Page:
Modifiable risk factors include hypertension [19,20], cardiac diseases (atrial fibrillation, mitral stenosis, mitral annular calcification, myocardial disease, etc.) [21-24],diabetes mellitus [25-28], hyperlipidemia, cigarette smoking, alcohol consumption, lifestyle factors (obesity, physical inactivity, diet and stress) and glucose intolerance [29-33].

ABCD2 score (Age, Blood pressure, Clinical symptoms, Duration of symptoms and Diabetes) is used to predict the risk of incidence of stroke after TIA (Table 1). An ABCD2 score ≥ 4 is considered high risk and needs immediate assistance by a clinician [34,35].

Parameter Description Points
A (Age) ≥ 60 years 1
B (Blood pressure) Systolic BP ≥ 140 mm Hg and/or diastolic BP 90 mm Hg 1
C (Clinical features) Unilateral weakness 2
Speech impairment without weakness 1
D (Duration) >60 min 2
10–59 min 1
D (Diabetes) Present 1

Table 1: ABCD2 tool.

Symptoms

Symptoms of stroke include hemiplegia or hemiparesis (sudden weakness or numbness on one side of the body), confusion, speech difficulty, unsteady gait, loss of balance or coordination, dizziness, loss of consciousness. Hemorrhagic stroke patients report severe head ache while ischemic stroke is rather painless. Cognitive and language difficulties are very frequently observed [1,4].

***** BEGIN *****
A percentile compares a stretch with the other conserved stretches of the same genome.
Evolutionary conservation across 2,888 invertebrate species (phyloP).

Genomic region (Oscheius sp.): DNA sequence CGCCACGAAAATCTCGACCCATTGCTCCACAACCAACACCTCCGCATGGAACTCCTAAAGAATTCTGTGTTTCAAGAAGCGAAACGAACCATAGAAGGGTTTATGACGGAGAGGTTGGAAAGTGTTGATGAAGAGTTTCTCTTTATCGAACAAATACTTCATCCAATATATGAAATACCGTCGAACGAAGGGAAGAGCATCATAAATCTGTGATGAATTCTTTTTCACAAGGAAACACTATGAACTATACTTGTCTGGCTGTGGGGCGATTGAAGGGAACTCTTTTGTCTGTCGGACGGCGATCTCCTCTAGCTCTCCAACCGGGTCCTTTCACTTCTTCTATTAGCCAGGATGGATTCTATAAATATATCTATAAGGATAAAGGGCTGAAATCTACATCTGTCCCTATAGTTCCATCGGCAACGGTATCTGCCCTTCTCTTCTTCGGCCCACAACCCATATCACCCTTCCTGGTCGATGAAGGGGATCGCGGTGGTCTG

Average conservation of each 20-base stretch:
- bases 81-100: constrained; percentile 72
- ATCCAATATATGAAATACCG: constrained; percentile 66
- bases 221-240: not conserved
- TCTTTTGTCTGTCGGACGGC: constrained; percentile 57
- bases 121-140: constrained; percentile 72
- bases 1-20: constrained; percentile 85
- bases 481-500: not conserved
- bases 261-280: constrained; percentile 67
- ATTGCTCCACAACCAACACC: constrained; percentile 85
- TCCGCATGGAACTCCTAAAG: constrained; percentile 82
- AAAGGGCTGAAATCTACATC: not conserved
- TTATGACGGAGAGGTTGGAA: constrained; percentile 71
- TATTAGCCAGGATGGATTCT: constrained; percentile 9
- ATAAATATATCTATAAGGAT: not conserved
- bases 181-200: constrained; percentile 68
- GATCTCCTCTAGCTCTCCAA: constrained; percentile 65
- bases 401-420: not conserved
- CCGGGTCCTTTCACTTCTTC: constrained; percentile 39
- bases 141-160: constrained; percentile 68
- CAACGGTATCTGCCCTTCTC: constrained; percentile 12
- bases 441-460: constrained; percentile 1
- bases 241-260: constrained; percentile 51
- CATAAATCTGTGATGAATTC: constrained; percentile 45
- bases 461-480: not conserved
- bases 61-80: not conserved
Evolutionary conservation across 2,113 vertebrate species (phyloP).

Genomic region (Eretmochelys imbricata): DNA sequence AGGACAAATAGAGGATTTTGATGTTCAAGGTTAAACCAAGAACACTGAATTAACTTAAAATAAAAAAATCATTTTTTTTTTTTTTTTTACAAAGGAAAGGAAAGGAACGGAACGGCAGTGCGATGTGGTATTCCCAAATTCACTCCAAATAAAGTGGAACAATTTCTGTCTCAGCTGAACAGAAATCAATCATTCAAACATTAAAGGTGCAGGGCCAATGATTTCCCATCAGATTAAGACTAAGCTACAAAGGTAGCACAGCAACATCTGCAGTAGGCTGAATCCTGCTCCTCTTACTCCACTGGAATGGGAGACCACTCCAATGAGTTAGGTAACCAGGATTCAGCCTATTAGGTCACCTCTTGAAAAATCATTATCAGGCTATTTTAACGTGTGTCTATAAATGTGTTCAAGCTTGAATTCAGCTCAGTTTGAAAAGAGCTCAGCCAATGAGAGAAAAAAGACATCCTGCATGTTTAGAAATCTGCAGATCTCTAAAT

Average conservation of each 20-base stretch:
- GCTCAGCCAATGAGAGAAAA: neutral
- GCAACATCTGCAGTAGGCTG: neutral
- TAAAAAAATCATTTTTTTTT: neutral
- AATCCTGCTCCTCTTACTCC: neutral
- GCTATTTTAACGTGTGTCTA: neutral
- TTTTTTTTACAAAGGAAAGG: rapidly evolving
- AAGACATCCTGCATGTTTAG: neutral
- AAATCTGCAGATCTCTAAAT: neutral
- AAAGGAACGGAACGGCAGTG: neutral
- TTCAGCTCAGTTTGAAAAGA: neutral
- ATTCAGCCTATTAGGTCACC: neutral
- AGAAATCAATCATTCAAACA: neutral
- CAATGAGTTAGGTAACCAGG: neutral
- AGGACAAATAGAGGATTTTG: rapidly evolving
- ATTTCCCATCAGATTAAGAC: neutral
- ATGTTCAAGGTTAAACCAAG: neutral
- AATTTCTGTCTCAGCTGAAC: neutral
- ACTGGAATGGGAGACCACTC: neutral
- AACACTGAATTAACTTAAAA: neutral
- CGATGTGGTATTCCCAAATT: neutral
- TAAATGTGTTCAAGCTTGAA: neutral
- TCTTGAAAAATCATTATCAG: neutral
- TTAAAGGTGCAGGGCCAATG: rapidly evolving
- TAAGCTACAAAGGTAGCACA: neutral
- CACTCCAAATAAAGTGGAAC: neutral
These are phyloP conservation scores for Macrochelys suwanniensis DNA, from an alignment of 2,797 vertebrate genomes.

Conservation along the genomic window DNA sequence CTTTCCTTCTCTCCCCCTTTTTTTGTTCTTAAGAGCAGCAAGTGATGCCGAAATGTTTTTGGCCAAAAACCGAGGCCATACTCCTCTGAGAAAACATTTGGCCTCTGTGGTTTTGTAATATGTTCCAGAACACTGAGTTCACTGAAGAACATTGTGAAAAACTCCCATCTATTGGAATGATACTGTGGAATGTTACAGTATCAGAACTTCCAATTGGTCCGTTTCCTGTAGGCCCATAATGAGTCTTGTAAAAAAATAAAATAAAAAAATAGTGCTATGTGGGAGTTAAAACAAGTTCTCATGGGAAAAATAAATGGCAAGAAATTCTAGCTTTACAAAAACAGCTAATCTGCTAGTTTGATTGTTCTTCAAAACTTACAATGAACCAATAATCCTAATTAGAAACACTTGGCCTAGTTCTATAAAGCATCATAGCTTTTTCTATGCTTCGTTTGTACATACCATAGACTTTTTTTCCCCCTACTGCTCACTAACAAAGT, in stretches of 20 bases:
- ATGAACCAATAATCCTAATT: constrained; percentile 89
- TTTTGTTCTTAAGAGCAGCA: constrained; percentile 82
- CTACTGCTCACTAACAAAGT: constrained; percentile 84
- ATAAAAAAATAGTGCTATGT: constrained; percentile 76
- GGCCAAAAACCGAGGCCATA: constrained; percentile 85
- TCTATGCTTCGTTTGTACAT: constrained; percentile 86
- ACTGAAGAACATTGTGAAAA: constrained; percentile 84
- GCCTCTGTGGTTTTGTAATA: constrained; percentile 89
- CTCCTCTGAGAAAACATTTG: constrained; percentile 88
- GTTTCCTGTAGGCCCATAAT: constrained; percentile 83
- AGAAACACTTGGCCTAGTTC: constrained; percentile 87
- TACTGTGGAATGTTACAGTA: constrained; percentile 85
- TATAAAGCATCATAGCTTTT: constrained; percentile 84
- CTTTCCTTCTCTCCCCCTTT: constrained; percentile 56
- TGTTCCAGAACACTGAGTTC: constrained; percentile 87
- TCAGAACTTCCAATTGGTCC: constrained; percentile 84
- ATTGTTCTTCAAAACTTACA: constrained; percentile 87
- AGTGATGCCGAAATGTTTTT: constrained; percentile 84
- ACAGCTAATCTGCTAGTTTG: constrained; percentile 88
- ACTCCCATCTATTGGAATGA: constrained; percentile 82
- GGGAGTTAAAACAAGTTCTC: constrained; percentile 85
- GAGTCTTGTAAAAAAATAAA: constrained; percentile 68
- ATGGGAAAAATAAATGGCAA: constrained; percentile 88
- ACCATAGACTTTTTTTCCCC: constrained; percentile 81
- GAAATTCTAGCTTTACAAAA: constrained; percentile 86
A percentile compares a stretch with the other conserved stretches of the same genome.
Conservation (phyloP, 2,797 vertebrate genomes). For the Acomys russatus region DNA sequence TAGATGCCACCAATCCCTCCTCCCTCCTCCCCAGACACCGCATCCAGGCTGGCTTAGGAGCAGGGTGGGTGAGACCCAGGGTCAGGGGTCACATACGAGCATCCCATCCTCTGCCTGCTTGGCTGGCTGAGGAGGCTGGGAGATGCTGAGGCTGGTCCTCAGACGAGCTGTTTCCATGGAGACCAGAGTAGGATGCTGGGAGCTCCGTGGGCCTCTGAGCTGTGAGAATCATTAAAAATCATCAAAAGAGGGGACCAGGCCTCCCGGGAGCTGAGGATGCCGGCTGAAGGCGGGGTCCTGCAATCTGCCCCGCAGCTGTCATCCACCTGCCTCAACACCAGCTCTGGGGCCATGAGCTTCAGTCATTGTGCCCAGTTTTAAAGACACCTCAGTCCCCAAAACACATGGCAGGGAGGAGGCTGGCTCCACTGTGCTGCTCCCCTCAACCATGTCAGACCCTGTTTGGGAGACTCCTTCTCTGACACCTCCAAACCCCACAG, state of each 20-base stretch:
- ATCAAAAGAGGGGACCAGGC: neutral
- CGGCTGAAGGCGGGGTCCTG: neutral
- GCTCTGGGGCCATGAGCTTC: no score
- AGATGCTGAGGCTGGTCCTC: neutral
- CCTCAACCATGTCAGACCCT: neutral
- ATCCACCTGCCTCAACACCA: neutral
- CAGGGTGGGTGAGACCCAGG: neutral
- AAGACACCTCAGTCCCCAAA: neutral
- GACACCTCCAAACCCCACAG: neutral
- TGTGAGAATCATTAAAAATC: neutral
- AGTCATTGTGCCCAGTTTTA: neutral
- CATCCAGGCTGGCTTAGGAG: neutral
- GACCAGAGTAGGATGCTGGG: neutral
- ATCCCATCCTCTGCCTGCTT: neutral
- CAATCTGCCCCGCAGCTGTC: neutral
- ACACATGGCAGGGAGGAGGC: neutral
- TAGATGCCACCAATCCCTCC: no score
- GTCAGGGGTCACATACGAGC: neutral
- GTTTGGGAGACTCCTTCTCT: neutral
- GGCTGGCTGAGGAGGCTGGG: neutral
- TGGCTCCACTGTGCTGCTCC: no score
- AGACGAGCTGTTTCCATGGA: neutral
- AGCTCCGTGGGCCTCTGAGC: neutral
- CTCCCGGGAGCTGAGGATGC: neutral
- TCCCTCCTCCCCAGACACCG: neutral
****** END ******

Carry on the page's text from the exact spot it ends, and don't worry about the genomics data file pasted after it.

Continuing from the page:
Symptoms may vary depending on the area of the brain affected by infarct. Patients may present diplopia, aphasia, vertigo, dysarthria and visual impairment [23].

Diagnosis

Laboratory tests like protein C deficiency, antiphospholipid antibody, antithrombin estimations are done in steady state when the patients show no known risk factors for stroke [36-39].

The location of infarct or hemorrhage in brain is confirmed by neuroimaging. Computed tomography (CT) and magnetic resonance imaging (MRI) scans are generally used to detect areas of hemorrhages and infarction. MRI gives images of higher resolution earlier than CT (>24 h to detect infarction). Carotid doppler (CD), electrocardiogram (ECG), transthoracic echocardiogram (TTE), transesophageal echocardiogram (TEE) and transcranial doppler (TCD) are employed to know the severity of various cardiovascular disorders in stroke patients [2,40,41].

Management

Stroke and TIAs can be fatal if they are not treated at the earliest. The major approach to the therapy of a stroke patient must take following factors into consideration namely reduce the damage to the nervous system and decrease mortality and long-term disability; prevent long-term complications and prevent stroke recurrence [42-44].

The patient must be provided with adequate respiratory and cardiac support and a CT scan should be performed quickly to determine the type of brain lesion. Ischemic stroke patients presenting within hours of onset of symptoms should be evaluated for reperfusion therapy with thrombolytic drugs. The elevated blood pressure should not be treated unless it is more than 220/120 mm Hg or there is an indication of aortic dissection, acute myocardial infarction, pulmonary edema or encephalopathy. For the treatment of blood pressure in the acute phase within 7 days of onset, short-acting agents like labetalol, nicardipine, nitroprusside are preferred. Patients with hemorrhagic stroke should be assessed to determine whether surgery by an endovascular approach or craniotomy is possible [44-47].